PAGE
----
|> Seq.map (fun r -> r |> Seq.map (fun d -> d &&& 0x1F))

Note that this is one map for the outer sequence, and another map for each inner sequence, resulting in the desired sets of 5 bit values.

Some bit Shifting

This is the point where the imperative implementations I looked at start to get ugly. Each value in the set represents five bits. We need to combine these values into one, starting with the first (which is the low order five bits) and adding in each successive value, shifting the bits left by five each time. In a functional language, this can be achieved using a single fold:

|> Seq.map (fun r ->
        r |> Seq.fold (fun (sh,tot) it -> (sh+5),(tot ||| (it<<<sh))) (0,0))

Once again we use a map for the outer sequence, and apply the fold to each inner sequence. For the fold, our accumulator is a tuple, the first value being the number of bits to shift left by, the second being the accumulated value itself. Note that this results in a sequence of tuples where we only want the value from the second element, so we will need a Seq.map snd to result in a sequence of the final values.

Final Conversion

Finally the algorithm requires us to negate the overall value if the low order bit is set, then shift it right by one. Once this is done, we can convert to floating point and then make the value five orders of magnitude smaller to get the desired precision.

|> Seq.map (fun d -> if (d &&& 0x01) = 0x01 then ~~~(d>>>1) else (d>>>1))
|> Seq.map (fun d -> float(d) / 1e5)

Making Tuples

What we now have is a sequence of alternating lattitude and longitude offsets – these should really be pairs. We need a way to convert a sequence in the form [| a1; b1; a2; b2; a3; c3 |] into [| (a1,b1); (a2,b2); (a3,b3) |]. Now I can’t find anything in the standard libraries for performing this action, but can’t help feeling there probably is something there already – if so, please call me an idiot and let me know in the comments! In the meantime, here is my tuplise function:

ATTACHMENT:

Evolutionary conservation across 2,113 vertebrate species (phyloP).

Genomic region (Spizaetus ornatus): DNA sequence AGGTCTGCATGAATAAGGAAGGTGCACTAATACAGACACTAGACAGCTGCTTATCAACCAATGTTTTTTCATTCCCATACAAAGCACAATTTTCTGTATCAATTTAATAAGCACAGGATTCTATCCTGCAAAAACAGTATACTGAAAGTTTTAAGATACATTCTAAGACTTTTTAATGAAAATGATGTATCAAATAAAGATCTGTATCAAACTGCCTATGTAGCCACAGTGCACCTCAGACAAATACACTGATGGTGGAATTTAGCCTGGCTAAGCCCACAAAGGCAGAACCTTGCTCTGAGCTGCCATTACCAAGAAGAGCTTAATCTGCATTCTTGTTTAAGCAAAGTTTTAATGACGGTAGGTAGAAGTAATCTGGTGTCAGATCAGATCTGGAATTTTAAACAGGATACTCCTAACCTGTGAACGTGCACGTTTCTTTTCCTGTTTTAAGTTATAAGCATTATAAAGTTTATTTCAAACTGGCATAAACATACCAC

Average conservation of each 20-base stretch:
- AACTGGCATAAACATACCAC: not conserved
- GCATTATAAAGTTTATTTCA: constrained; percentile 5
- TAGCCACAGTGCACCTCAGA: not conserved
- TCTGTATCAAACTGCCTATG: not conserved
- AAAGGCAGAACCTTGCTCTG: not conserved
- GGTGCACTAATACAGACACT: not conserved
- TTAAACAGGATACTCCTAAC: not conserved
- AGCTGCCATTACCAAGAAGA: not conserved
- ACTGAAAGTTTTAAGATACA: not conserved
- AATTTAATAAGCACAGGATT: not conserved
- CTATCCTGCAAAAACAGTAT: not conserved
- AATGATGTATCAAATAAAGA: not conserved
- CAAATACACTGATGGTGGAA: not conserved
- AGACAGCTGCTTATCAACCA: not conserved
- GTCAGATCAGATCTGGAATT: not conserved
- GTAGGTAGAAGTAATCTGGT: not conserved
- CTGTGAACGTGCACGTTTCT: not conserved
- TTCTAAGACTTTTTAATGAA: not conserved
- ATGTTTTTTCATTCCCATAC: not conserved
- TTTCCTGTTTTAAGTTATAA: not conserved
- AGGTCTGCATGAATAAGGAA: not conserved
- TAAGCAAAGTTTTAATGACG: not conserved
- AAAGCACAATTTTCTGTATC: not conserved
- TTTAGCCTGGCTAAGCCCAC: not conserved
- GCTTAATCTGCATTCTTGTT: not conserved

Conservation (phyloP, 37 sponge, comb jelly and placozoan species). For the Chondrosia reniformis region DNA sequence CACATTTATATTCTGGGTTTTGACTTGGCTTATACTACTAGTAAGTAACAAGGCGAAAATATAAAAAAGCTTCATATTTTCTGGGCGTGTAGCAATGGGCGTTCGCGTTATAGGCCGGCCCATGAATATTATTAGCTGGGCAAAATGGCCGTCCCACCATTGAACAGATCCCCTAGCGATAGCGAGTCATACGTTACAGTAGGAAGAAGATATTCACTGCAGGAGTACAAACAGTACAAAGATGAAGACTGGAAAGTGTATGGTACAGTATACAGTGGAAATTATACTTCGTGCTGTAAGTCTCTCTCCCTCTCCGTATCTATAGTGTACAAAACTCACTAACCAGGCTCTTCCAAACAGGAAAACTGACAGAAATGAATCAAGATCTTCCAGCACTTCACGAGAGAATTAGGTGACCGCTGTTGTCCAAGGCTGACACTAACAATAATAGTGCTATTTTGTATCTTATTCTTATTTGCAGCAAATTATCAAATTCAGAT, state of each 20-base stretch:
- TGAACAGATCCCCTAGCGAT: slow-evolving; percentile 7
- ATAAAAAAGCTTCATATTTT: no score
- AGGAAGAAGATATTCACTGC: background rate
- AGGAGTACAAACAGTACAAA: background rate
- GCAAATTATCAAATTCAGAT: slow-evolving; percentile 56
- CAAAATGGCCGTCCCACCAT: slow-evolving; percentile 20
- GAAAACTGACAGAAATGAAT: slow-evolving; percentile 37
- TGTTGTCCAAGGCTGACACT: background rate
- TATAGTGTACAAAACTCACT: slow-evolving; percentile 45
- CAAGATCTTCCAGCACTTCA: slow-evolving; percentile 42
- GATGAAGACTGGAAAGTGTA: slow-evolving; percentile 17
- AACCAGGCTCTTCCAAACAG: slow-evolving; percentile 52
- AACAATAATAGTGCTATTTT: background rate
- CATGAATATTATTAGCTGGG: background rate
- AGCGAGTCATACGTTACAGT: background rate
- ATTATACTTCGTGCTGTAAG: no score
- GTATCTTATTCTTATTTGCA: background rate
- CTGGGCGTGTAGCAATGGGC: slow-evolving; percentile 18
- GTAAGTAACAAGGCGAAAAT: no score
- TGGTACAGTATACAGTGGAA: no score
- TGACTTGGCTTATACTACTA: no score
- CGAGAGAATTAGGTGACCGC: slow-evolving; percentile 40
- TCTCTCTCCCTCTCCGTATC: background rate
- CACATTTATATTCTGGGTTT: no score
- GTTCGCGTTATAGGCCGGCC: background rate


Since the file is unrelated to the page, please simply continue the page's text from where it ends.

let rec tuplise s =
  seq {
    if not (s |> Seq.isEmpty) then
      yield (s |> Seq.head),(s |> Seq.skip 1 |> Seq.head)
      yield! (s |> Seq.skip 2 |> tuplise)
  }

Note that this assumes the sequence has an even number of elements. If not, the Seq.skip will fail. We can try this out now:

> [| 1; 1; 2; 2; 3; 3 |] |> tuplise;;
val it : seq = seq [(1, 1); (2, 2); (3, 3)]

So with this function, we can now map the sequence of value pairs into a sequence of tuples.

|> tuplise

Converting Coordinate offsets into Absolute Coordinates

The final stage in the conversion process could be left as an exercise for the reader, but I am feeling generous today! We need to iterate over the sequence, keeping a record at each step of the previous coordinate pairs, so that we can apply the offset values to those, giving us our absolute values:

let buildCoordPairs s =
  let rec innerBuildCoordPairs s (pla,plo) =
    seq {
      if notEmpty s then
        let (la,lo) = s |> Seq.head
        yield (pla+la,plo+lo)
        yield! innerBuildCoordPairs (s |> Seq.skip 1) (pla+la,plo+lo)
    }
  innerBuildCoordPairs s (0.0,0.0)

Now it is possible to build the complete decodePolyline function and test that against our simple London Eye to Trafalgar Square route:

let decodePolyline (s:string) =
  s |> Seq.map (fun ch -> int(ch) - 63)
    |> splitSubSequences (fun d -> (d &&& 0x20) = 0x20)
    |> Seq.map (fun r -> r |> Seq.map (fun d -> d &&& 0x1F))
    |> Seq.map (fun r ->
            r |> Seq.fold (fun (sh,tot) it -> (sh+5),(tot ||| (it<<<sh))) (0,0))
    |> Seq.map snd
    |> Seq.map (fun d -> if (d &&& 0x01) = 0x01 then ~~~(d>>>1) else (d>>>1))
    |> Seq.map (fun d -> float(d) / 1e5)
    |> tuplise